We have expressed 124-v-Mos with the baculovirus system in Sf9 insect cells and immunopurified 124-v-Mos using the anti-Mos N13 antiserum . As a control, a Mos-unrelated protein, a synthetic kinase-inactive construct of PKC, PKCγK380R, was expressed in Sf9 cells. Mos kinase assays, completed in the presence of [γ-32P]ATP, were resolved using SDS-PAGE and the Coomassie blue staining of the protein gel showed visible amounts of immunopurified 124-v-Mos (fig. 1B, arrowhead). The corresponding autoradiograph in figure 1A demonstrates that 124-v-Mos is expressed as a constitutive active protein kinase indicated by its ability to auto-phosphorylate in vitro. Further, a parallel kinase reaction was used for phosphoamino acid analyses which confirmed that 124-v-Mos auto-phosphorylation occurred predominantly on serine residues (fig. 1C) and a two-dimensional resolution of a tryptic digest of auto-phosphorylated 124-v-Mos showed that three tryptic peptides include auto-phosphorylation target sites (fig. 1D), demonstrating that auto-phosphorylation occurs on multiple sites of the Mos protein .
124-v-Mos phosphorylates vimentin but not tubulin in vitro
Initially, we tested the kinase activity of 124-v-Mos using previously identified Mos substrates. It has been shown that 124-v-Mos, derived from mos-transformed fibroblasts, phosphorylates vimentin in vitro  and as presented here in figure 2C, in vitro kinase assays using immunopurified 124-v-mos from Sf9 insect cells showed strong vimentin phosphorylation. In contrast, tubulin which has been shown to be phosphorylated in vivo and in vitro by Xenopus c-Mos  was not a substrate for 124-v-Mos in vitro (fig. 2A). We have tested tubulin purified from various organs (mouse brain, testis and spleen) either polymerised, unpolymerised or pretreated with phosphatases but in none of these states found tubulin to be phosphorylated by 124-v-Mos (data not shown).
Demonstration of alpha and beta-casein phosphorylation by 124-v-Mos
In search of further substrates for the 124-v-Mos protein kinase we tested MBP; histone HI, H2AS, H3; protamine; protaminsulphate; purified PKC-α/-β II/γ and α- and β-casein. With the exception of α- and β-casein (fig. 3A) none of these substrates were phosphorylated by 124-v-Mos (data not shown). The possibility that factors other than 124-v-Mos in the immunoprecipitate might be responsible for the observed casein phosphorylation was eliminated by including a synthetic kinase-inactive construct of 124-v-Mos, 124-v-MosK121R, as a control in addition to the Mos-unreleated protein, PKC_K380R. A comparison of background phosphorylation on β-casein in the immunoprecipitates of both controls and 124-v-Mos specific phosphorylation showed that 124-v-Mos phosphorylates β-casein 7fold relative to background (fig. 3B). Critically, a tryptic digest of phosphorylated β-casein revealed that 124-v-Mos phosphorylates a specific tryptic peptide in β-casein which shows no background phosphorylation in either controls (fig. 3C, arrowhead) strongly supporting that 124-v-Mos is able to phosphorylate β-casein. Further, a two-dimensional phosphoamino acid analysis (fig. 3D) showed that 124-v-Mos phosphorylates α- and β-casein on serine and threonine residues at a ratio of 1:1.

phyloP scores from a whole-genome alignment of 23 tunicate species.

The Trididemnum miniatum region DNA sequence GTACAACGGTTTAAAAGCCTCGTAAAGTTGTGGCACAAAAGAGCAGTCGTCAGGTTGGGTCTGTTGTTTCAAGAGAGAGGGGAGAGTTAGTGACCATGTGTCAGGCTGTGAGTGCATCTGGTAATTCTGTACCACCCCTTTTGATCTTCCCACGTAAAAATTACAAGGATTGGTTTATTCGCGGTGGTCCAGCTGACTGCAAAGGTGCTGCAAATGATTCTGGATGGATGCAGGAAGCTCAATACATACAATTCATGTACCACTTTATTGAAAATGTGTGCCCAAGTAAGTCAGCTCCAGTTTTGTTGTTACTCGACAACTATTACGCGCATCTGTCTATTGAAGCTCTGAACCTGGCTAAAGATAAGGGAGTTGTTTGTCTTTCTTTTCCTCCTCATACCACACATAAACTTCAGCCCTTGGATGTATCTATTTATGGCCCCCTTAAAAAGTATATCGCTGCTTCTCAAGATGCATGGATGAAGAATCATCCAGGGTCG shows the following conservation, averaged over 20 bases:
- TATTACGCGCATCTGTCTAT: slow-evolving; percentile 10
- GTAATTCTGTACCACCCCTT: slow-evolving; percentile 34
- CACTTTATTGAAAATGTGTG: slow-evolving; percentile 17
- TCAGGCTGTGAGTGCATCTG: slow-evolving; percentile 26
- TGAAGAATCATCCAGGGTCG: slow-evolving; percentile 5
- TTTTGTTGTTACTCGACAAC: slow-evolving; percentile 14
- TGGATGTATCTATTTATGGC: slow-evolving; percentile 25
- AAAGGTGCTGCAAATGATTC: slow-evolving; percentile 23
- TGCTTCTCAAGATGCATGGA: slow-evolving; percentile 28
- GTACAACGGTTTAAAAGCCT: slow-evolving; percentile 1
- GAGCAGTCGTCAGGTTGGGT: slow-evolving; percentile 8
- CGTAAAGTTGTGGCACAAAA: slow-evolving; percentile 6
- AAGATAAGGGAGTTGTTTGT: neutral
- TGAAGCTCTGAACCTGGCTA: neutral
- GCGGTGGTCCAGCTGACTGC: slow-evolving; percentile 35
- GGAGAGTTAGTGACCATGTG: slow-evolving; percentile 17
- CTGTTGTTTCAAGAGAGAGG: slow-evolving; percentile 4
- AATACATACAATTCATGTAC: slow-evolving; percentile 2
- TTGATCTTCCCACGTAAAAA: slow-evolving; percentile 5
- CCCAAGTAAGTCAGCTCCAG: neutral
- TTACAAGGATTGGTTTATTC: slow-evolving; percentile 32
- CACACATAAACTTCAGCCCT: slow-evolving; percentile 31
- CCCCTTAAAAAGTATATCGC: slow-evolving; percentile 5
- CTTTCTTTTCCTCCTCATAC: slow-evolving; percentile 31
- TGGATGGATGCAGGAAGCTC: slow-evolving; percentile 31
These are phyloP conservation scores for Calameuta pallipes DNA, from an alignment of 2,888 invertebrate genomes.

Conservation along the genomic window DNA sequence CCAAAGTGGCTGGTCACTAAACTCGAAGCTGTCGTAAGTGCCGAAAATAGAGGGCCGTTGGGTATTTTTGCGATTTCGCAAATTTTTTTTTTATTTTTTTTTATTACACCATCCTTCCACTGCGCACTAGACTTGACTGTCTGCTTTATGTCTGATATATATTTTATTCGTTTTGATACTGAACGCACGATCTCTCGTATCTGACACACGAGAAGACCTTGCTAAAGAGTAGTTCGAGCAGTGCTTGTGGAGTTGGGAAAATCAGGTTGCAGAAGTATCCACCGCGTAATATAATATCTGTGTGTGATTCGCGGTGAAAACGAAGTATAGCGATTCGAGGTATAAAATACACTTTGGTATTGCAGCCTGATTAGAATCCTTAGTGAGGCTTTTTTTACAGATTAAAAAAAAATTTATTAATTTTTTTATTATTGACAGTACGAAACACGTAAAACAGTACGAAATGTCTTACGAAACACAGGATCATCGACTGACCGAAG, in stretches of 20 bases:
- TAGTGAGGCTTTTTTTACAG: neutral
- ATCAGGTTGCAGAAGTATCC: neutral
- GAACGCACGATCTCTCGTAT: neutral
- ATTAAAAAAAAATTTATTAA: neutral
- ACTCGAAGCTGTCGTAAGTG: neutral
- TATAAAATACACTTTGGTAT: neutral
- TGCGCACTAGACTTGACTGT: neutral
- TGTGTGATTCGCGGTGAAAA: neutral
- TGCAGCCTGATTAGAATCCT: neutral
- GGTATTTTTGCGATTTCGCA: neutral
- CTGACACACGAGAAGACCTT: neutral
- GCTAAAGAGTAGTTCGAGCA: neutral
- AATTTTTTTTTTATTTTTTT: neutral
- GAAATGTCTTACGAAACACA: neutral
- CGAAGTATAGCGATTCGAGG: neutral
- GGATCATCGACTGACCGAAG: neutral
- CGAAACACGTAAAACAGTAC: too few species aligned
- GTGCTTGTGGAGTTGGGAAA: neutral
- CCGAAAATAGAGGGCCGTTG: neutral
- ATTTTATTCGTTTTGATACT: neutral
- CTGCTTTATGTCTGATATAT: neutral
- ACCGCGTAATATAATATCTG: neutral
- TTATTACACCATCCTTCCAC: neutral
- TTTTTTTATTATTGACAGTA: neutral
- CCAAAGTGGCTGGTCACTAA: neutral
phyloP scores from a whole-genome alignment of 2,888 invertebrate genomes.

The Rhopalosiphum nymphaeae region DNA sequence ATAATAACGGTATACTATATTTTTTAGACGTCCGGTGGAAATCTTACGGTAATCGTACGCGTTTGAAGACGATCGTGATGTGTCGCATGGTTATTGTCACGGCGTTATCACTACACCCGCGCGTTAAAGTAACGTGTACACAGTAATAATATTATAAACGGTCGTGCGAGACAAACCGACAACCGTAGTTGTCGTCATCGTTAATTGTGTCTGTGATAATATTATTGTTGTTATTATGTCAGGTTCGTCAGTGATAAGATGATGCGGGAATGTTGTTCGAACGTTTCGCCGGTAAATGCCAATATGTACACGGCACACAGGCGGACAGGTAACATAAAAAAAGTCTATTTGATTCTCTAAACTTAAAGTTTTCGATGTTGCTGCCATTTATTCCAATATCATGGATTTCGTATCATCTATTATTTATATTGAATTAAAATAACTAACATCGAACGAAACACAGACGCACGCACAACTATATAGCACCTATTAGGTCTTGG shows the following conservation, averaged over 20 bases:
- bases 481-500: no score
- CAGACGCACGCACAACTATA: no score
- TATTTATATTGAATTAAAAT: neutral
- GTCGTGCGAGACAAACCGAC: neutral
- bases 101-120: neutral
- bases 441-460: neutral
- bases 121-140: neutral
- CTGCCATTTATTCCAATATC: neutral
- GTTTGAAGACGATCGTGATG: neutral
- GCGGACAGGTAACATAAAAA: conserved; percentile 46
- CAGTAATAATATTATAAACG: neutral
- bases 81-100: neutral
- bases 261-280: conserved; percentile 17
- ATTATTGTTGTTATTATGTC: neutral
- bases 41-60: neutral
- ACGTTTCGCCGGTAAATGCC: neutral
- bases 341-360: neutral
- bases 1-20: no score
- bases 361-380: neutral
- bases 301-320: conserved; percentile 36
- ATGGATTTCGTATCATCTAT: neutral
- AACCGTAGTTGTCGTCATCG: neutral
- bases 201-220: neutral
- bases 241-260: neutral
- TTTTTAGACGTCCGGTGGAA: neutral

The protein tyrosine phosphatase 1B is a novel in vitro substrate for 124-v-Mos
Protein tyrosine phosphatases constitute a diverse family of enzymes that can be divided into several subgroups, including receptor and non-receptor PTPs . The non-transmembrane protein tyrosine phosphatase PTP-1B, a major intracellular PTP is widely expressed. PTP-1B has been demonstrated to be phosphorylated on multiple sites in a cell cycle specific manner whereby mitotic hyper-phosphorylation occurs, reflected by a protein mobility shift in SDS-PAGE analyses . Using purified PTP-1B as a substrate, we show here that 124-v-Mos can phosphorylate PTP-1B in vitro (fig. 4A). We controlled this result by using immunoprecipitates from Sf9 cells expressing the synthetic kinase-inactive 124-v-Mos construct or purified PTP-1B alone in parallel kinase assays (fig. 4A). Other kinases such as PKC and CKII that phosphorylate PTP-1B in vitro are unable to induce a mobility shift of PTP-1B as observed in mitotic cells . Likewise, as shown in figure 4B, a Mos-dependent phosphorylation did not result in a mobility shift of PTP-1B.